VCE hit the weather jackpot on our long-term Mansfield ridgeline study site
earlier this week. Skies were clearing as we arrived on Tuesday evening,
temperatures were pleasantly cool, and not a breath of wind stirred the fir
trees. We and our several visitors were treated to a spectacular sunset,
which more than made up for a nearly non-existent dusk chorus. Morning
brought more of the same, with the all-too-rare calm providing excellent
netting conditions. By morning's end, we had captured a total of 57 birds,
the great majority of which were free-flying birds in either full juvenal
plumage or transitioning from juvenal to first basic (winter) plumage. A
number of adults were in early stages of flight feather molt, a sure sign
that the breeding season is winding down. As usual in late July, a few
non-local birds appeared from lower-elevation habitats.

Our capture totals:

Black-capped Chickadee  1     adult female
Golden-crowned Kinglet  6     all free-flying birds in juvenal plumage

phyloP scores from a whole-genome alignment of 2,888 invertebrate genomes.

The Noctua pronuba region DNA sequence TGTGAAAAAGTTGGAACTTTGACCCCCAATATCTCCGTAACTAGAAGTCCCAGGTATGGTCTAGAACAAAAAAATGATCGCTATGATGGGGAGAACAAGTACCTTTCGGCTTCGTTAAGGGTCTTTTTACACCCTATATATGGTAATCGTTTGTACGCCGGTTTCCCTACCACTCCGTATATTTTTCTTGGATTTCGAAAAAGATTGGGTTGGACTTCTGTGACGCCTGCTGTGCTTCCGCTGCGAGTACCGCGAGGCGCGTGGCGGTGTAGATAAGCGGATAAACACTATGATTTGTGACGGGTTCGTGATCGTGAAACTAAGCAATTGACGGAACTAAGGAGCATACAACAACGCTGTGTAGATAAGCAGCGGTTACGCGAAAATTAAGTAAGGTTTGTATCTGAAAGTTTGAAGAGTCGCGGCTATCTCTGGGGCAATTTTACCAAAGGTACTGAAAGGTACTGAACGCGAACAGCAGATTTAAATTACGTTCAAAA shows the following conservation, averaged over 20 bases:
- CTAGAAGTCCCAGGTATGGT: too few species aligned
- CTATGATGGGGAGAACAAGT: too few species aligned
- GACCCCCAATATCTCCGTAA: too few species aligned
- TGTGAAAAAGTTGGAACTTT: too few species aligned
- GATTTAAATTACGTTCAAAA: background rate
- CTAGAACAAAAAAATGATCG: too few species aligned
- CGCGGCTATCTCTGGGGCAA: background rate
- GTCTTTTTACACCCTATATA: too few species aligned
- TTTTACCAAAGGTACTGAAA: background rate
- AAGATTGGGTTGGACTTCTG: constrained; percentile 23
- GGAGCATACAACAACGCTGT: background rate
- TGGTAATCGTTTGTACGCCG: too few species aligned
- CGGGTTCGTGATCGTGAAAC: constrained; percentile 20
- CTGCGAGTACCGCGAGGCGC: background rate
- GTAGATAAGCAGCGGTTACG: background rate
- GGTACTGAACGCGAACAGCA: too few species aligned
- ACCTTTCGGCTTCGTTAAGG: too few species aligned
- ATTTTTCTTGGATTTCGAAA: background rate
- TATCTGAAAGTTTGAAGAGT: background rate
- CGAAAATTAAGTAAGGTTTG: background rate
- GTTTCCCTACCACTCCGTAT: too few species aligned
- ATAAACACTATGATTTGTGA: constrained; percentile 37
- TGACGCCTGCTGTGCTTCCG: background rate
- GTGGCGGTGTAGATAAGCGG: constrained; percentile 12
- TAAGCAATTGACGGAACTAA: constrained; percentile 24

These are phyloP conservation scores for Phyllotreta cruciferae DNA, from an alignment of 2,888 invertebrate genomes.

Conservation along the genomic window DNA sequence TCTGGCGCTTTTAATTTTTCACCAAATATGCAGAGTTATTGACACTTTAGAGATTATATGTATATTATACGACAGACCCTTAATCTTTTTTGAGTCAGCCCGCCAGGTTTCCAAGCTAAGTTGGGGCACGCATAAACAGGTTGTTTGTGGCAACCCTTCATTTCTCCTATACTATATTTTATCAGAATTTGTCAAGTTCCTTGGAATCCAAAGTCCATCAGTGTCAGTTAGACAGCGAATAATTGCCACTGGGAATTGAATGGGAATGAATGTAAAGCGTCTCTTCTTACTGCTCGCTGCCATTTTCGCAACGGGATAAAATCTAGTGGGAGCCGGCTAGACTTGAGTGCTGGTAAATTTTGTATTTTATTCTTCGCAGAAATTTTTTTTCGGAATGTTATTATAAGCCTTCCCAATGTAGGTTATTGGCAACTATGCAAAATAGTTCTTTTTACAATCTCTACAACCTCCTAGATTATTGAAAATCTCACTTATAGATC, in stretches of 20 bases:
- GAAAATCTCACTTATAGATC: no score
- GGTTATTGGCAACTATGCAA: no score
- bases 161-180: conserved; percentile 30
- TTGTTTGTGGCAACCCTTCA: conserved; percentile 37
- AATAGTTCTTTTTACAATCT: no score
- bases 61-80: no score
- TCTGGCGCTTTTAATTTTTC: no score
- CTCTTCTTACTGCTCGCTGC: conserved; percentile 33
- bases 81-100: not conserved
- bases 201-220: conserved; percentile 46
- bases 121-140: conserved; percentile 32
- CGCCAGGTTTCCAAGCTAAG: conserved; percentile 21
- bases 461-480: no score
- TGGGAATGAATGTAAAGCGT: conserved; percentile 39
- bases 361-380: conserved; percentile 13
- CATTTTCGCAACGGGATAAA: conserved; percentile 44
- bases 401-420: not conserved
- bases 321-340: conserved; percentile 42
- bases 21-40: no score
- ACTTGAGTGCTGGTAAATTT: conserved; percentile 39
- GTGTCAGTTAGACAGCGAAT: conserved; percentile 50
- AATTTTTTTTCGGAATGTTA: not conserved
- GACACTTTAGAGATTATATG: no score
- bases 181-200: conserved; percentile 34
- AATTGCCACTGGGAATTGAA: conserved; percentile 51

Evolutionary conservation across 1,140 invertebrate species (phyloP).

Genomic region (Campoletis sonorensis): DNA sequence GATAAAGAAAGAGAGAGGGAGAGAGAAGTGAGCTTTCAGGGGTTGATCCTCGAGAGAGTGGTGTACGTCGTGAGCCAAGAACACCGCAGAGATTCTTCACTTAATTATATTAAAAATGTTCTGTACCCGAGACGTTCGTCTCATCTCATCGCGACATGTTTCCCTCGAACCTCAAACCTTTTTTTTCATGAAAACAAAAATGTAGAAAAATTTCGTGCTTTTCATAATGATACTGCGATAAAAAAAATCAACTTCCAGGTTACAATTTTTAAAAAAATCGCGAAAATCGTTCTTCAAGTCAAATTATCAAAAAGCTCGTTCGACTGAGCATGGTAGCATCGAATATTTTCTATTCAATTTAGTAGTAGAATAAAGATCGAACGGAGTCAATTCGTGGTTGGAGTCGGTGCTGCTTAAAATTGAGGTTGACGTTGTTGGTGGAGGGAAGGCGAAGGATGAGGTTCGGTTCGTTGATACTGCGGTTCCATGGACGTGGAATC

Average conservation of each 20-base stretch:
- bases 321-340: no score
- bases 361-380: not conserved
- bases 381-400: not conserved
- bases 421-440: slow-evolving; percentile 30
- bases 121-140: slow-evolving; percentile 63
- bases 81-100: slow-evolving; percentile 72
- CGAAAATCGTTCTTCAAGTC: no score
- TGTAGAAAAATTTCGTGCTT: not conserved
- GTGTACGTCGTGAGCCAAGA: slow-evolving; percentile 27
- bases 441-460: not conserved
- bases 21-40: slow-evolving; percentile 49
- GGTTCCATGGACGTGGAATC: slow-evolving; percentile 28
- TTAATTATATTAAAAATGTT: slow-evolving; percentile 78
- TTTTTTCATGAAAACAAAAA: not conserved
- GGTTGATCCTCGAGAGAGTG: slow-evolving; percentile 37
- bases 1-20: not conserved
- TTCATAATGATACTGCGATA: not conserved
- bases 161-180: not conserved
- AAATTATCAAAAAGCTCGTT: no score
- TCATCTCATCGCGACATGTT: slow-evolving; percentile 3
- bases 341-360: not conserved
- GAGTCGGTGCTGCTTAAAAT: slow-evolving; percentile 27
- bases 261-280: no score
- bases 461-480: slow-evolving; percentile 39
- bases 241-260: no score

Bicknell's Thrush  9     2 free-flying juveniles, 2 new yearling females, 5
recaptures (3 males, 2 females)
Swainson's Thrush  2     free-flying birds in juvenal plumage (1 new, 1
Hermit Thrush  1     free-flying juvenile
American Robin  1     adult male
Black-and-white Warbler  1     immature male
Blackpoll Warbler  10     5 free-flying juveniles, 2 new males, 2 new
females, 1 recaptured female
Yellow-rumped Warbler (Myrtle)  7     6 free-flying juveniles, 1 recaptured
Dark-eyed Junco (Slate-colored)  15     13 free-flying juveniles, 2
recaptured males
White-throated Sparrow  3     free-flying juveniles
Rose-breasted Grosbeak  1     immature male

View this checklist online at

We'll likely make a final summer field trip next week, then one more in



Chris Rimmer
Vermont Center for Ecostudies
PO Box 420 | Norwich, Vermont 05055
802.649.1431 x202